Cooking From Jamie’s Food Revolution: Part 1

| May 5, 2010 | 8 Comments

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Did you watch Jamie’s Food Revolution? The show followed Jamie Oliver as he sought to change the way people in Huntington, West Virginia, eat. Huntington, which was recently named the fattest town in the country, responded with some resistance. However, with Oliver’s persistence, school lunches went from frozen processed foods to healthier, fresh meals. As for the people of Huntington? He won many over, and introduced so many to easy cooking.

The show did a lot of good — not just for that one town, but for the many, many people who turned in, started talking about it and began taking steps to free their eating from the clutches of unhealthy, fattening foods. I hope there ends up being a second season.

Last week, my husband, knowing that I religiously watched the show, bought me a copy of Jamie’s Food Revolution: Rediscover How to Cook Simple, Delicious, Affordable Meals.This new cookbook from the man famously known as The Naked Chef, is a thick book of recipes with photos galore. The dishes range from British Beef and Onion Pie to Crunchy Garlic Chicken to Mini Shell Pasta with a Creamy Smoked Bacon and Pea Sauce, which is what we tried tonight.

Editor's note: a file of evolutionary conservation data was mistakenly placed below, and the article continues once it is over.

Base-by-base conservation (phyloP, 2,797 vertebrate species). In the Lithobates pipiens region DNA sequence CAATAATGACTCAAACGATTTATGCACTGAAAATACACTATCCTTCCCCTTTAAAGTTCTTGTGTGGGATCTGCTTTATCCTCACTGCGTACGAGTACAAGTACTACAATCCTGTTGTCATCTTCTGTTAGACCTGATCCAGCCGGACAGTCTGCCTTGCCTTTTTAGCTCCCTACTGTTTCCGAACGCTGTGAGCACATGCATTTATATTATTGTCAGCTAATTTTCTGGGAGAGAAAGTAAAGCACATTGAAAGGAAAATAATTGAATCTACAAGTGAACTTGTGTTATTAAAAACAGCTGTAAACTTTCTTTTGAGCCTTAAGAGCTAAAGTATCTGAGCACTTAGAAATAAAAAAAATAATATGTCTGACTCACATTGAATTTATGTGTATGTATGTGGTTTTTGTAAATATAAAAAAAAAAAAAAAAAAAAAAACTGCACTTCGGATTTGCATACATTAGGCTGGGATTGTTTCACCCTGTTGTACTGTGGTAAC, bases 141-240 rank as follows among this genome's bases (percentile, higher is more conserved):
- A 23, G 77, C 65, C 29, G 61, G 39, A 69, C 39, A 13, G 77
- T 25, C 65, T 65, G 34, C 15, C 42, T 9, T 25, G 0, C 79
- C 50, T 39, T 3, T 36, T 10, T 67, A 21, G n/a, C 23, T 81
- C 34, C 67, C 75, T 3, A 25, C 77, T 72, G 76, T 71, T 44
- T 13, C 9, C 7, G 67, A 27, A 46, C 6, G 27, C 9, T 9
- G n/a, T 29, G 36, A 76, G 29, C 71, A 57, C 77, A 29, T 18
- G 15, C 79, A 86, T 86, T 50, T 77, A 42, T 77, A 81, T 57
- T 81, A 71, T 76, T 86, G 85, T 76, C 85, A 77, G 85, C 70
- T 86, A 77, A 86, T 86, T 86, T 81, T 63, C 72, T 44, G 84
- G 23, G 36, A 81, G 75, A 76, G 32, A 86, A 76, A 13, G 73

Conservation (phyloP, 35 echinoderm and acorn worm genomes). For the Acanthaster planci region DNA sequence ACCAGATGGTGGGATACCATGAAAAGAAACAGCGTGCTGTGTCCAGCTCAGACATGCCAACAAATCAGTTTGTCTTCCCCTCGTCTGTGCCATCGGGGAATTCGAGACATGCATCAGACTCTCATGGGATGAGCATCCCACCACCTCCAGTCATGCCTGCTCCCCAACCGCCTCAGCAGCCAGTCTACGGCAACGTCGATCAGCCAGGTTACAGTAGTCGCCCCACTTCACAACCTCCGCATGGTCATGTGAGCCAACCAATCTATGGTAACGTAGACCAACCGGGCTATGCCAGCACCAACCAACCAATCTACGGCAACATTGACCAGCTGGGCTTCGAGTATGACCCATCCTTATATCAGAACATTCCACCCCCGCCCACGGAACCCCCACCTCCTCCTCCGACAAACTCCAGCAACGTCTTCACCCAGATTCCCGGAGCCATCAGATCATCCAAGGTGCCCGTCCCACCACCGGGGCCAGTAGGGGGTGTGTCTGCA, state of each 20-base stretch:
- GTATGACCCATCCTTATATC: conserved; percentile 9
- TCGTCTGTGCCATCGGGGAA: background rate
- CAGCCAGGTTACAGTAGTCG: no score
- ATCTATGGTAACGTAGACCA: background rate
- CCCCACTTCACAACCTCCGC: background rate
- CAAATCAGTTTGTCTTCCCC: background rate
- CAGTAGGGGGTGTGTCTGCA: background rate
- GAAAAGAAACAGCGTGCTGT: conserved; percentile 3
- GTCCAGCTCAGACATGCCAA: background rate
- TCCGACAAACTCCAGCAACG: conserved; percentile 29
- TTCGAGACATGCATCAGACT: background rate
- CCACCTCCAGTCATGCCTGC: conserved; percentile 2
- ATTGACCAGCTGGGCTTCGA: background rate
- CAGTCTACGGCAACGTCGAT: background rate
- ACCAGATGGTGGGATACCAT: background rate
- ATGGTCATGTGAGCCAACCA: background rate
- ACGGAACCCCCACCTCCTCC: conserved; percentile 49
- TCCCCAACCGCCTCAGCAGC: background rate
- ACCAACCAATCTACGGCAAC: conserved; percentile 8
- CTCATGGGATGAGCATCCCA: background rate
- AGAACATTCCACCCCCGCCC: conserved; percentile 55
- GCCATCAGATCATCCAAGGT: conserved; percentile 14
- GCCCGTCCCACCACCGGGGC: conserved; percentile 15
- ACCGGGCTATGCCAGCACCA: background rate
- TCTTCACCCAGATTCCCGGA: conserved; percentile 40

When I was putting together our meal plan for the week, I selected this pasta since it’s fast and filled with flavors that my family adores.

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You start by chopping bacon while heating a pot of water to boiling. Typically, I use frozen bacon for something like this. However, since you are cutting such a mass of bacon, using a refrigerated stack and a super-sharp knife works great.

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Then you remove mint leaves from their stems and chop them to bits. I was obscenely happy to use this mint from my garden. It’s been growing like crazy and I am so ready to use it. Wonder what else I can do with it  (suggestions?) …

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Then the bacon is cooked in … a little olive oil and butter. Yea. Because bacon doesn’t have enough natural fatty lubricant? You toss in the peas, mint, pasta and a little heavy cream. Mix in the parmesan and serve.